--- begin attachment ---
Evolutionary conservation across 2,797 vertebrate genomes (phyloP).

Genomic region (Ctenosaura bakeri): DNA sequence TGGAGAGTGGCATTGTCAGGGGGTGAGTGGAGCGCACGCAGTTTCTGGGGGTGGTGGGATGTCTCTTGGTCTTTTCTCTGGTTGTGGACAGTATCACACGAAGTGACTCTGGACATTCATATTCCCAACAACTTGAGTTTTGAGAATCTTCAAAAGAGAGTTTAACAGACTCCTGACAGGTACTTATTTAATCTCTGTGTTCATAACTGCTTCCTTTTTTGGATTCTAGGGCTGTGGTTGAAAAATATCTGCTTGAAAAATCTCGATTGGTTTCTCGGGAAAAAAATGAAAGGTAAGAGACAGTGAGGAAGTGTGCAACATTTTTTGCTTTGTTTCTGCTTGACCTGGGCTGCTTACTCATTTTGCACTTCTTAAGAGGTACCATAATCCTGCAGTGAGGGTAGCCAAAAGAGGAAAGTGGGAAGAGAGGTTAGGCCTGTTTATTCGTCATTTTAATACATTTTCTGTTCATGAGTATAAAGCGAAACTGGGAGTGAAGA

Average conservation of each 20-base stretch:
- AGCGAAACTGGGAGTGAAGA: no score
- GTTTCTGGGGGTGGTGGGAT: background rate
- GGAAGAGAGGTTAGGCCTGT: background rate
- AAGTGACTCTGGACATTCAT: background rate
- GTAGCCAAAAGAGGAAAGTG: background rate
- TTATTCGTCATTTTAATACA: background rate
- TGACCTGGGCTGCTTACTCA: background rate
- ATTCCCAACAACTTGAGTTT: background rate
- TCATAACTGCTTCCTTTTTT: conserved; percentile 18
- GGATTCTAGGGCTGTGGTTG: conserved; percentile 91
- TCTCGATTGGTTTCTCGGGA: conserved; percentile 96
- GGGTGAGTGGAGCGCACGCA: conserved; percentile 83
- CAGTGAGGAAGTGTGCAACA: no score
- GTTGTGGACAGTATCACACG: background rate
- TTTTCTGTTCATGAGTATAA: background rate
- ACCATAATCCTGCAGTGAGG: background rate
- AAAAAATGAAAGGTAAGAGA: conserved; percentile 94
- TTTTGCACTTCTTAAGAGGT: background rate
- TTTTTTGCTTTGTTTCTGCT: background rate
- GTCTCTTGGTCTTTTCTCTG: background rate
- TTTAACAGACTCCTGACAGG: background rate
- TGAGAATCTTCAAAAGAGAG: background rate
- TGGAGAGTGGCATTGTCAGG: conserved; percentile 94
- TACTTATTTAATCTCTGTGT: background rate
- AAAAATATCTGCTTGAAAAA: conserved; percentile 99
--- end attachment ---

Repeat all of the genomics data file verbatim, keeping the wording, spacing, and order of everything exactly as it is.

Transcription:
Evolutionary conservation across 2,797 vertebrate genomes (phyloP).

Genomic region (Ctenosaura bakeri): DNA sequence TGGAGAGTGGCATTGTCAGGGGGTGAGTGGAGCGCACGCAGTTTCTGGGGGTGGTGGGATGTCTCTTGGTCTTTTCTCTGGTTGTGGACAGTATCACACGAAGTGACTCTGGACATTCATATTCCCAACAACTTGAGTTTTGAGAATCTTCAAAAGAGAGTTTAACAGACTCCTGACAGGTACTTATTTAATCTCTGTGTTCATAACTGCTTCCTTTTTTGGATTCTAGGGCTGTGGTTGAAAAATATCTGCTTGAAAAATCTCGATTGGTTTCTCGGGAAAAAAATGAAAGGTAAGAGACAGTGAGGAAGTGTGCAACATTTTTTGCTTTGTTTCTGCTTGACCTGGGCTGCTTACTCATTTTGCACTTCTTAAGAGGTACCATAATCCTGCAGTGAGGGTAGCCAAAAGAGGAAAGTGGGAAGAGAGGTTAGGCCTGTTTATTCGTCATTTTAATACATTTTCTGTTCATGAGTATAAAGCGAAACTGGGAGTGAAGA

Average conservation of each 20-base stretch:
- AGCGAAACTGGGAGTGAAGA: no score
- GTTTCTGGGGGTGGTGGGAT: background rate
- GGAAGAGAGGTTAGGCCTGT: background rate
- AAGTGACTCTGGACATTCAT: background rate
- GTAGCCAAAAGAGGAAAGTG: background rate
- TTATTCGTCATTTTAATACA: background rate
- TGACCTGGGCTGCTTACTCA: background rate
- ATTCCCAACAACTTGAGTTT: background rate
- TCATAACTGCTTCCTTTTTT: conserved; percentile 18
- GGATTCTAGGGCTGTGGTTG: conserved; percentile 91
- TCTCGATTGGTTTCTCGGGA: conserved; percentile 96
- GGGTGAGTGGAGCGCACGCA: conserved; percentile 83
- CAGTGAGGAAGTGTGCAACA: no score
- GTTGTGGACAGTATCACACG: background rate
- TTTTCTGTTCATGAGTATAA: background rate
- ACCATAATCCTGCAGTGAGG: background rate
- AAAAAATGAAAGGTAAGAGA: conserved; percentile 94
- TTTTGCACTTCTTAAGAGGT: background rate
- TTTTTTGCTTTGTTTCTGCT: background rate
- GTCTCTTGGTCTTTTCTCTG: background rate
- TTTAACAGACTCCTGACAGG: background rate
- TGAGAATCTTCAAAAGAGAG: background rate
- TGGAGAGTGGCATTGTCAGG: conserved; percentile 94
- TACTTATTTAATCTCTGTGT: background rate
- AAAAATATCTGCTTGAAAAA: conserved; percentile 99